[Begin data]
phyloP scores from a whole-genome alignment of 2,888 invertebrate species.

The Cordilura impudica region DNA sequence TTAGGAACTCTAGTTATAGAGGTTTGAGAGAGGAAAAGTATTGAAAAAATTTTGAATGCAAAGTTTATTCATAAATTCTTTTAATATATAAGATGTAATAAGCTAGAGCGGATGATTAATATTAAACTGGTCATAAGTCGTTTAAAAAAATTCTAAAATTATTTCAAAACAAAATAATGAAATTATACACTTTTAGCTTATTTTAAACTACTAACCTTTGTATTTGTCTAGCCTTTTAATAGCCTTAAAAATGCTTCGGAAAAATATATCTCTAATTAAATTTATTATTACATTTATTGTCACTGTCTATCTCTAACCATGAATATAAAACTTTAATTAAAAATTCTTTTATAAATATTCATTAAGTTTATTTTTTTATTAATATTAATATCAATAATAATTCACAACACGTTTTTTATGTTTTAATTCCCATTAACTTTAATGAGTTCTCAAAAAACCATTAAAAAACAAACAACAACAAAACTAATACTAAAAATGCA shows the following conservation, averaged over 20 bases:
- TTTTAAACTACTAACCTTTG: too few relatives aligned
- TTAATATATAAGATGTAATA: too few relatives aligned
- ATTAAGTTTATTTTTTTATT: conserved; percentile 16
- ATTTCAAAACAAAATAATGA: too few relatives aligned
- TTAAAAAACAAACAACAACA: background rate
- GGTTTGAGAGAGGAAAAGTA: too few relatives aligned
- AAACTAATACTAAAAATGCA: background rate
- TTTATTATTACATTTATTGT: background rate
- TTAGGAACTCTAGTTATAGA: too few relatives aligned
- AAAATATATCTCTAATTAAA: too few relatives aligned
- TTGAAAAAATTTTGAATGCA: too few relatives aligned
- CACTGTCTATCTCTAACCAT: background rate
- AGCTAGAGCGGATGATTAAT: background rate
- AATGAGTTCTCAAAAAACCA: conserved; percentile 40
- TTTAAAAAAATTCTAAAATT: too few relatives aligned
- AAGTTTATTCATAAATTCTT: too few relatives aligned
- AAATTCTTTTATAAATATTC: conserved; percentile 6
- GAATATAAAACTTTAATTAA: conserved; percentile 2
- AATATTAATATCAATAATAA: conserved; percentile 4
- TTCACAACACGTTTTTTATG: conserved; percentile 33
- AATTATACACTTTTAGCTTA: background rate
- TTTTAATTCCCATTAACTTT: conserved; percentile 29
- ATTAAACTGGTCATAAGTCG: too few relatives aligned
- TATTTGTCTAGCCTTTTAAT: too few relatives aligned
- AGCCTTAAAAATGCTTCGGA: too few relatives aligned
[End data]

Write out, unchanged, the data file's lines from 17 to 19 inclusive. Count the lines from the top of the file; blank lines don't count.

- TTTAAAAAAATTCTAAAATT: too few relatives aligned
- AAGTTTATTCATAAATTCTT: too few relatives aligned
- AAATTCTTTTATAAATATTC: conserved; percentile 6